Dominic Boyer: I think the conversation first got started when, after I read Alexei’s book, I realized we had, without really knowing of each other’s work, both produced ethnographies of last socialism and late socialist ideology. We discovered each other’s work at about the same time, which was wonderful because there were a lot of parallels in terms of the phenomena we were studying, but we had developed very different analytical languages and methods to engage the phenomena. So, it was an interesting parallel discovery. I was very interested reading the chapter of Alexei’s book Everything Was Forever, Until It Was No More where he talks about the aesthetic responses to hypernormalization of ideology in late socialism. The one thing that really caught my attention was stiob because it seemed so familiar to me. I saw what he was talking about in late socialism, but I also saw that there was a whole host of analogies or family resemblances to phenomena you could find in late liberal society, too. So, we began to talk about that. And, out of that came a process of questioning. How could this be the case? Can we find evidence of hypernormalization of discourse in late liberalism? If so, why? That was how it got started. Alexei, what would you add to that?
Alexei Yurchak: It’s a similar story on my side. The first thing I read by Dominic was his article “Censorship as Vocation,” (Boyer 2003) which appeared in the same issue of Comparative Studies in Society and History in 2003 as an article I wrote (Yurchak 2003). Both pieces considered some conditions under which political discourse in late socialism was produced. There were clear parallels in our concerns with mediated political discourse in that context and formal devices that were specific to its structure and circulation. Then I read Dominic’s book Spirit and System, and was really interested in the media angle of his analysis, in his focus on journalism and on how after German reunification the socialist form of media was being reinterpreted into a capitalist form of media (Boyer 2005). Then we participated in some conference panels together, which is a common route to starting a collaborative project. A joint project gradually emerged during our conversations at these conferences. Since we live in different cities, the actual writing of the paper happened partially on email and skype, but a substantive part was written when we met several times in DC and worked for hours at the Busboys and Poets café there.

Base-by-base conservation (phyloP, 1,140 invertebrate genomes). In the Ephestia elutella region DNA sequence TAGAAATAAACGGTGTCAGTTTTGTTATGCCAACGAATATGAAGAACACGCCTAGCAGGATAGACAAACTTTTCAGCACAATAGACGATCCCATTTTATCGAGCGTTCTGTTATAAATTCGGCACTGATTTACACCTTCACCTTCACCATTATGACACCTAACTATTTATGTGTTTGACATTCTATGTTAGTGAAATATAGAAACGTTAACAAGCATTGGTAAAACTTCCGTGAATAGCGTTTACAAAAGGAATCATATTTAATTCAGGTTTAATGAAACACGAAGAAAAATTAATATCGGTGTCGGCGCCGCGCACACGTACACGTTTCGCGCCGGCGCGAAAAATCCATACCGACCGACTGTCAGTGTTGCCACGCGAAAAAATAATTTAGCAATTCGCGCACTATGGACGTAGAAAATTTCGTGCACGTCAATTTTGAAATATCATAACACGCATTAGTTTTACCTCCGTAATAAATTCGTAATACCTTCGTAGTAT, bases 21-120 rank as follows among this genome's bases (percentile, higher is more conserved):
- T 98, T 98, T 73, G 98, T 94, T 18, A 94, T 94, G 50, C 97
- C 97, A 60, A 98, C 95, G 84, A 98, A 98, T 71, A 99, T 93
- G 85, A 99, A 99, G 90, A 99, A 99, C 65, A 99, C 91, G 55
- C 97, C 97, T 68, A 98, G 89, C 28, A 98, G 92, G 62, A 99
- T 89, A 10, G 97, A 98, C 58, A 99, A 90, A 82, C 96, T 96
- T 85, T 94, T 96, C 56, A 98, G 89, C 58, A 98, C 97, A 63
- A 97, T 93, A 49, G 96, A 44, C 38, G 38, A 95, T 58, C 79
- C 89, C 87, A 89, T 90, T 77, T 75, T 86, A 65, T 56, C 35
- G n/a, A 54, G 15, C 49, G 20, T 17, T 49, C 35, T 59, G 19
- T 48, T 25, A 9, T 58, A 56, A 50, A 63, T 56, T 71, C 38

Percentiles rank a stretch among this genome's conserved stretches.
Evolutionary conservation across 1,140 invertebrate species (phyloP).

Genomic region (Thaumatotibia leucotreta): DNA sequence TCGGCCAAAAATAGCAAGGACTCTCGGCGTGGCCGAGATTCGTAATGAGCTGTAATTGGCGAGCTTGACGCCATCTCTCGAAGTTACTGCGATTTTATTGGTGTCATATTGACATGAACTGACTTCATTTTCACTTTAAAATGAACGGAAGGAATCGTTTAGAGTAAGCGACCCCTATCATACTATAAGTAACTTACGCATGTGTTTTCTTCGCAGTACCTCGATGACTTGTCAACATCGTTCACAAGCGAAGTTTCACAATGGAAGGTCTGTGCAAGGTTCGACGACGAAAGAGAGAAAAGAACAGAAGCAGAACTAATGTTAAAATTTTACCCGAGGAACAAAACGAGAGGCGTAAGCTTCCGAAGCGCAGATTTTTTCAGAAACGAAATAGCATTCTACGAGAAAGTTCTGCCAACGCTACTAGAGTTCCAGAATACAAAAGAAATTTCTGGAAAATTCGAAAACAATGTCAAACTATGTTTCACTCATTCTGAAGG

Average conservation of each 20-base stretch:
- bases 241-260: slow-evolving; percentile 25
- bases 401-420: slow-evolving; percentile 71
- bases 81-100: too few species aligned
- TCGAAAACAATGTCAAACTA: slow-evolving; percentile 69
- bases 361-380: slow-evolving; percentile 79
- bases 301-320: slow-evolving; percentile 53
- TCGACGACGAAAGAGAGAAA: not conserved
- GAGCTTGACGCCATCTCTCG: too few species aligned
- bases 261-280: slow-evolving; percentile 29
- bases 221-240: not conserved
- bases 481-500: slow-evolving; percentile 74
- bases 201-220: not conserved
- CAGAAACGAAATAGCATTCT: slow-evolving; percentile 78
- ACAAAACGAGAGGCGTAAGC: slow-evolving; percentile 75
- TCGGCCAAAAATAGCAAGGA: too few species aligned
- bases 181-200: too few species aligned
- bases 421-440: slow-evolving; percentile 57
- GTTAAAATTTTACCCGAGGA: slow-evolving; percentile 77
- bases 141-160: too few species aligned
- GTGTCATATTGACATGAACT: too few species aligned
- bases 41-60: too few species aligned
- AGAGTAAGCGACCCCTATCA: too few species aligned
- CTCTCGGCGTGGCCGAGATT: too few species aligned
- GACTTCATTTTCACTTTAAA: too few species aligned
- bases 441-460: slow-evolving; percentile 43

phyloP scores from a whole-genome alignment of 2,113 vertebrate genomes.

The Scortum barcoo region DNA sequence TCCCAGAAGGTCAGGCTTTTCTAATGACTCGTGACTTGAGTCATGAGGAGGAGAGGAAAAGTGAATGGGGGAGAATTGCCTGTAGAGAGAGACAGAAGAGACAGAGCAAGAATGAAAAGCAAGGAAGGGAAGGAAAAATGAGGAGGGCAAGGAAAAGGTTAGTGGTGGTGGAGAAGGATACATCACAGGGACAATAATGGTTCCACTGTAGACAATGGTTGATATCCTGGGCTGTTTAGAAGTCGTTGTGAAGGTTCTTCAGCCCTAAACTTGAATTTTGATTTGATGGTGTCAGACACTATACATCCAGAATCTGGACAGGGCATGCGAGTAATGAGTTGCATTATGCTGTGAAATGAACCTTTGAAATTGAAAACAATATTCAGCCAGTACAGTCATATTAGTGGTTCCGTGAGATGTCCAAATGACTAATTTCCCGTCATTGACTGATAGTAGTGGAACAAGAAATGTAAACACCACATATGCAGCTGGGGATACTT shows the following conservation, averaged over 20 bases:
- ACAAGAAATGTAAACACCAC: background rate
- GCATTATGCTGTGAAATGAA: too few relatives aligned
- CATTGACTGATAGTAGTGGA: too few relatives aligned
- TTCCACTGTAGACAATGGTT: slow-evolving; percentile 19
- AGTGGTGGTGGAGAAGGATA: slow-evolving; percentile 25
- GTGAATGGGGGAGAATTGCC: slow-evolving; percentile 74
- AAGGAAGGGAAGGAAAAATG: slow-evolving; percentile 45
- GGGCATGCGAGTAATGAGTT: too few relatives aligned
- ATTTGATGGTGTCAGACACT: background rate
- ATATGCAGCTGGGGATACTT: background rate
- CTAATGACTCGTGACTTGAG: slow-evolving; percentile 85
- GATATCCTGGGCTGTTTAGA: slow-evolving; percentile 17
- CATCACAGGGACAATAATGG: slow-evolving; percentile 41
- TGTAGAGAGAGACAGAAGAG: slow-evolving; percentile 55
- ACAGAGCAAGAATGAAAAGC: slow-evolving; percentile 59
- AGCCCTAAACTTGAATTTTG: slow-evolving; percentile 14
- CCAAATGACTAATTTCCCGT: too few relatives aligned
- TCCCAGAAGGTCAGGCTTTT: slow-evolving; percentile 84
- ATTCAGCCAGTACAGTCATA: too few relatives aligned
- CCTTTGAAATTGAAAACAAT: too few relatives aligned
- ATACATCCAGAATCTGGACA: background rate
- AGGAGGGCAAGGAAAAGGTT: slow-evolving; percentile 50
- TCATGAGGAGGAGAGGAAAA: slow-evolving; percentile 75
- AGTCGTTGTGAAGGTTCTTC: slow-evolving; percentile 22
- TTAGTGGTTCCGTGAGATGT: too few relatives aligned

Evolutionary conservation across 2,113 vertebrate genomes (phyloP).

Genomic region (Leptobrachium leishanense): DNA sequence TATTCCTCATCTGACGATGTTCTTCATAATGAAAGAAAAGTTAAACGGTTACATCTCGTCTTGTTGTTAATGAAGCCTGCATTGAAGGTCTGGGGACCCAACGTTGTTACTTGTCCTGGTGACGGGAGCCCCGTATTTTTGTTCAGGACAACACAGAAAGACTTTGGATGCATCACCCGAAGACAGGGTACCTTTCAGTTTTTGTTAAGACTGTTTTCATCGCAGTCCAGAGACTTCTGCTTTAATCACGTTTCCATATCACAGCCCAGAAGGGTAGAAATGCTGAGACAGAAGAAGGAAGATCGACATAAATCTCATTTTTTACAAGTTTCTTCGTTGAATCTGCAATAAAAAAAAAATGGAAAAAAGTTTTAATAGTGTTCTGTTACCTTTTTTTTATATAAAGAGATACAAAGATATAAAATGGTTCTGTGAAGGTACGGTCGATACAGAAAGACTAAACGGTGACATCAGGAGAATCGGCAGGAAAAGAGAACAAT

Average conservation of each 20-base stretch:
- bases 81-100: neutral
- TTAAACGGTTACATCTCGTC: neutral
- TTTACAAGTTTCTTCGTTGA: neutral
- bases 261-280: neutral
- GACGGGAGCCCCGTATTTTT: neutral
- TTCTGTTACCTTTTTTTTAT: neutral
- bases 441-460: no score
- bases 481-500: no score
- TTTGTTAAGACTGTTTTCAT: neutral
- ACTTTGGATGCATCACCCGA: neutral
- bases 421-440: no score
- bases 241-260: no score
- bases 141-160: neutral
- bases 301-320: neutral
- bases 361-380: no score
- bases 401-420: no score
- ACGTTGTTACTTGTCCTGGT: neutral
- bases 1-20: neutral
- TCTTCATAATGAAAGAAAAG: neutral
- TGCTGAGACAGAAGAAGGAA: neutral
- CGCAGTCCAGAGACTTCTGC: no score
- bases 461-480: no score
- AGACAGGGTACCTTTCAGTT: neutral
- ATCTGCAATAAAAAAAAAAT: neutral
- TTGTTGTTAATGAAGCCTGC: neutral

Also, since you asked about the background to this piece, I’d like to add that in the 1980s, in St. Petersburg, Russia I worked closely with several informal musical and theater groups. That was before I came to the U.S. as a doctoral student in anthropology in 1990. Some of my understanding about various ironic and political strategies in late socialist context is indebted to those artists’ work and thinking.
JL: The essay states that stiob is characterized by an overidentification with the person or idea at which it is directed and that it is often impossible to tell if stiob is sincere support, ridicule, or a mixture of the two. What part does reception play in stiob? Does it matter if the audience misinterprets what is meant to be parody and critique and instead interprets it as sincerity?
DB: This is a question we’ve encountered. One reaction we came up against in the reviews of the article was the question of reception. There is a tendency to downplay the significance of these sorts of interventions by saying, “This is just an elite practice by an avant-garde group of intellectuals, and only people who are savvy and in-the-know are going to be able to respond to this, anyway.” The review process for Cultural Anthropology was extraordinarily positive and encouraging throughout, but that was one of the things that we had to respond to the most in revisions, as I recall. We needed to reframe the argument a bit on that point to make it clear that this is not something that is limited to a bohemian caste of artists.
AY: This is exactly right. This phenomenon should not be dismissed as simply an elitist practice in small informal communities of intellectuals and artists. Because, as we show, even in late socialist period when media was controlled by the state, stiob could still take place in public venues and in mass media. We thought that the examples we chose were important precisely because they managed to circulate through official state channels. It is this ability of the irony of overidentification to disseminate itself through official institutions and channels of the state that gives it particular strength.